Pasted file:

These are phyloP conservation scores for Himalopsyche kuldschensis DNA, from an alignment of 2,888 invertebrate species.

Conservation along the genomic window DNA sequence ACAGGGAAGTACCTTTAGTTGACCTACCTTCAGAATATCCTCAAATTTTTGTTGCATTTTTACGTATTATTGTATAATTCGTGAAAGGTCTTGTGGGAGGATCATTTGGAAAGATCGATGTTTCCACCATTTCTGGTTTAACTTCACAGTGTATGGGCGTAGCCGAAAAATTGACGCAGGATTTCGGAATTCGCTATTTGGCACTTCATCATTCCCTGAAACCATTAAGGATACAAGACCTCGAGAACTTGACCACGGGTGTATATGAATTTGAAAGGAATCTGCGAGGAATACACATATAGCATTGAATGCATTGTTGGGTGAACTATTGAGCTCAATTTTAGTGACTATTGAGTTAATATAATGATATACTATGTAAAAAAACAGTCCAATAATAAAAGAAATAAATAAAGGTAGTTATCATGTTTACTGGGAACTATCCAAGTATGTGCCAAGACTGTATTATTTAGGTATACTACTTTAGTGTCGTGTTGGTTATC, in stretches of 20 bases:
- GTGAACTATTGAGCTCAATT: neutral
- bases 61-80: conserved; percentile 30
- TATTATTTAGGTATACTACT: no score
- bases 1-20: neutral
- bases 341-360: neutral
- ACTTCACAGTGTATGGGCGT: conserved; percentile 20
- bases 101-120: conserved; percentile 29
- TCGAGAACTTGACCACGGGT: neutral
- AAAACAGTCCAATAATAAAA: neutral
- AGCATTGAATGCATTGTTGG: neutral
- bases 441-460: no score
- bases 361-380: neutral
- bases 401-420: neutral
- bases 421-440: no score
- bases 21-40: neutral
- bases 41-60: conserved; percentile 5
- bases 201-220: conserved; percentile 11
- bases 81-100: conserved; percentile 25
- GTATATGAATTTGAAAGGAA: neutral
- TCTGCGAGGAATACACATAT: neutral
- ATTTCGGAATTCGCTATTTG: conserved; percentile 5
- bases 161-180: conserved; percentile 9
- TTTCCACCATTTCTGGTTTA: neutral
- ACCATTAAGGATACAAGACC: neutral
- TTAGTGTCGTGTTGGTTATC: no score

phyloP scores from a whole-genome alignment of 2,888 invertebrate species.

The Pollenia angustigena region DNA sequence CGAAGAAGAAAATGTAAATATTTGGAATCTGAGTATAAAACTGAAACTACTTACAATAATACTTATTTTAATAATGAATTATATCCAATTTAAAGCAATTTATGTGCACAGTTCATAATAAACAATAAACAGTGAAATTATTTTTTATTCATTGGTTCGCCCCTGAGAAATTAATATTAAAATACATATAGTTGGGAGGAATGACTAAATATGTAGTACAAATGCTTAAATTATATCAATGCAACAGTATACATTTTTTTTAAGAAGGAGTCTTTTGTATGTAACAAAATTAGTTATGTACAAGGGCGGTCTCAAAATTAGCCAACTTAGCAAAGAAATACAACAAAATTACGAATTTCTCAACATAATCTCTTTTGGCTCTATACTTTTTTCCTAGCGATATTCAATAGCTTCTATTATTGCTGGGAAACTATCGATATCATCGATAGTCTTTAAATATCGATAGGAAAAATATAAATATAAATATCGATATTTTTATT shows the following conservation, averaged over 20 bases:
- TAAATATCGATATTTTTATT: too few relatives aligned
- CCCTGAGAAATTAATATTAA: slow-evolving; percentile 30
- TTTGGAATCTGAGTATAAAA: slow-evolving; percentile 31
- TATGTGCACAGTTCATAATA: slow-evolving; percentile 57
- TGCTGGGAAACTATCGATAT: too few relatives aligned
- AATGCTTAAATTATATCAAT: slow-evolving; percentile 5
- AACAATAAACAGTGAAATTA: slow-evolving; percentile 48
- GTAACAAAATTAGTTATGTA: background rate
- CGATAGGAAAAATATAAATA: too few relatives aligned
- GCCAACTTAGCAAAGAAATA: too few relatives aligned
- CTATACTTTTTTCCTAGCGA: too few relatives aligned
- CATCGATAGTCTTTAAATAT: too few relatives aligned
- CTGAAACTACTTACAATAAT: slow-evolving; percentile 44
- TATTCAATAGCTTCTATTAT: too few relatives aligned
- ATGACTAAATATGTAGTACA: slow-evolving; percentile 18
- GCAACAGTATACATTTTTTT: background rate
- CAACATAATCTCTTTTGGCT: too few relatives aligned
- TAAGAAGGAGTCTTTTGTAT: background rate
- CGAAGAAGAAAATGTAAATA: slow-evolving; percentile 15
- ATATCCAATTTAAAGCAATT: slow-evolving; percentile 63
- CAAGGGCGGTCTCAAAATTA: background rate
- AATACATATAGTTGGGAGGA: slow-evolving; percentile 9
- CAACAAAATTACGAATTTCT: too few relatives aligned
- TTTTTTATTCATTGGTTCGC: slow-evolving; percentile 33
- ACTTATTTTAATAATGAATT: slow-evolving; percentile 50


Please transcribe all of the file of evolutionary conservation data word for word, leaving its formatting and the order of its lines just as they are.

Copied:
These are phyloP conservation scores for Himalopsyche kuldschensis DNA, from an alignment of 2,888 invertebrate species.

Conservation along the genomic window DNA sequence ACAGGGAAGTACCTTTAGTTGACCTACCTTCAGAATATCCTCAAATTTTTGTTGCATTTTTACGTATTATTGTATAATTCGTGAAAGGTCTTGTGGGAGGATCATTTGGAAAGATCGATGTTTCCACCATTTCTGGTTTAACTTCACAGTGTATGGGCGTAGCCGAAAAATTGACGCAGGATTTCGGAATTCGCTATTTGGCACTTCATCATTCCCTGAAACCATTAAGGATACAAGACCTCGAGAACTTGACCACGGGTGTATATGAATTTGAAAGGAATCTGCGAGGAATACACATATAGCATTGAATGCATTGTTGGGTGAACTATTGAGCTCAATTTTAGTGACTATTGAGTTAATATAATGATATACTATGTAAAAAAACAGTCCAATAATAAAAGAAATAAATAAAGGTAGTTATCATGTTTACTGGGAACTATCCAAGTATGTGCCAAGACTGTATTATTTAGGTATACTACTTTAGTGTCGTGTTGGTTATC, in stretches of 20 bases:
- GTGAACTATTGAGCTCAATT: neutral
- bases 61-80: conserved; percentile 30
- TATTATTTAGGTATACTACT: no score
- bases 1-20: neutral
- bases 341-360: neutral
- ACTTCACAGTGTATGGGCGT: conserved; percentile 20
- bases 101-120: conserved; percentile 29
- TCGAGAACTTGACCACGGGT: neutral
- AAAACAGTCCAATAATAAAA: neutral
- AGCATTGAATGCATTGTTGG: neutral
- bases 441-460: no score
- bases 361-380: neutral
- bases 401-420: neutral
- bases 421-440: no score
- bases 21-40: neutral
- bases 41-60: conserved; percentile 5
- bases 201-220: conserved; percentile 11
- bases 81-100: conserved; percentile 25
- GTATATGAATTTGAAAGGAA: neutral
- TCTGCGAGGAATACACATAT: neutral
- ATTTCGGAATTCGCTATTTG: conserved; percentile 5
- bases 161-180: conserved; percentile 9
- TTTCCACCATTTCTGGTTTA: neutral
- ACCATTAAGGATACAAGACC: neutral
- TTAGTGTCGTGTTGGTTATC: no score

phyloP scores from a whole-genome alignment of 2,888 invertebrate species.

The Pollenia angustigena region DNA sequence CGAAGAAGAAAATGTAAATATTTGGAATCTGAGTATAAAACTGAAACTACTTACAATAATACTTATTTTAATAATGAATTATATCCAATTTAAAGCAATTTATGTGCACAGTTCATAATAAACAATAAACAGTGAAATTATTTTTTATTCATTGGTTCGCCCCTGAGAAATTAATATTAAAATACATATAGTTGGGAGGAATGACTAAATATGTAGTACAAATGCTTAAATTATATCAATGCAACAGTATACATTTTTTTTAAGAAGGAGTCTTTTGTATGTAACAAAATTAGTTATGTACAAGGGCGGTCTCAAAATTAGCCAACTTAGCAAAGAAATACAACAAAATTACGAATTTCTCAACATAATCTCTTTTGGCTCTATACTTTTTTCCTAGCGATATTCAATAGCTTCTATTATTGCTGGGAAACTATCGATATCATCGATAGTCTTTAAATATCGATAGGAAAAATATAAATATAAATATCGATATTTTTATT shows the following conservation, averaged over 20 bases:
- TAAATATCGATATTTTTATT: too few relatives aligned
- CCCTGAGAAATTAATATTAA: slow-evolving; percentile 30
- TTTGGAATCTGAGTATAAAA: slow-evolving; percentile 31
- TATGTGCACAGTTCATAATA: slow-evolving; percentile 57
- TGCTGGGAAACTATCGATAT: too few relatives aligned
- AATGCTTAAATTATATCAAT: slow-evolving; percentile 5
- AACAATAAACAGTGAAATTA: slow-evolving; percentile 48
- GTAACAAAATTAGTTATGTA: background rate
- CGATAGGAAAAATATAAATA: too few relatives aligned
- GCCAACTTAGCAAAGAAATA: too few relatives aligned
- CTATACTTTTTTCCTAGCGA: too few relatives aligned
- CATCGATAGTCTTTAAATAT: too few relatives aligned
- CTGAAACTACTTACAATAAT: slow-evolving; percentile 44
- TATTCAATAGCTTCTATTAT: too few relatives aligned
- ATGACTAAATATGTAGTACA: slow-evolving; percentile 18
- GCAACAGTATACATTTTTTT: background rate
- CAACATAATCTCTTTTGGCT: too few relatives aligned
- TAAGAAGGAGTCTTTTGTAT: background rate
- CGAAGAAGAAAATGTAAATA: slow-evolving; percentile 15
- ATATCCAATTTAAAGCAATT: slow-evolving; percentile 63
- CAAGGGCGGTCTCAAAATTA: background rate
- AATACATATAGTTGGGAGGA: slow-evolving; percentile 9
- CAACAAAATTACGAATTTCT: too few relatives aligned
- TTTTTTATTCATTGGTTCGC: slow-evolving; percentile 33
- ACTTATTTTAATAATGAATT: slow-evolving; percentile 50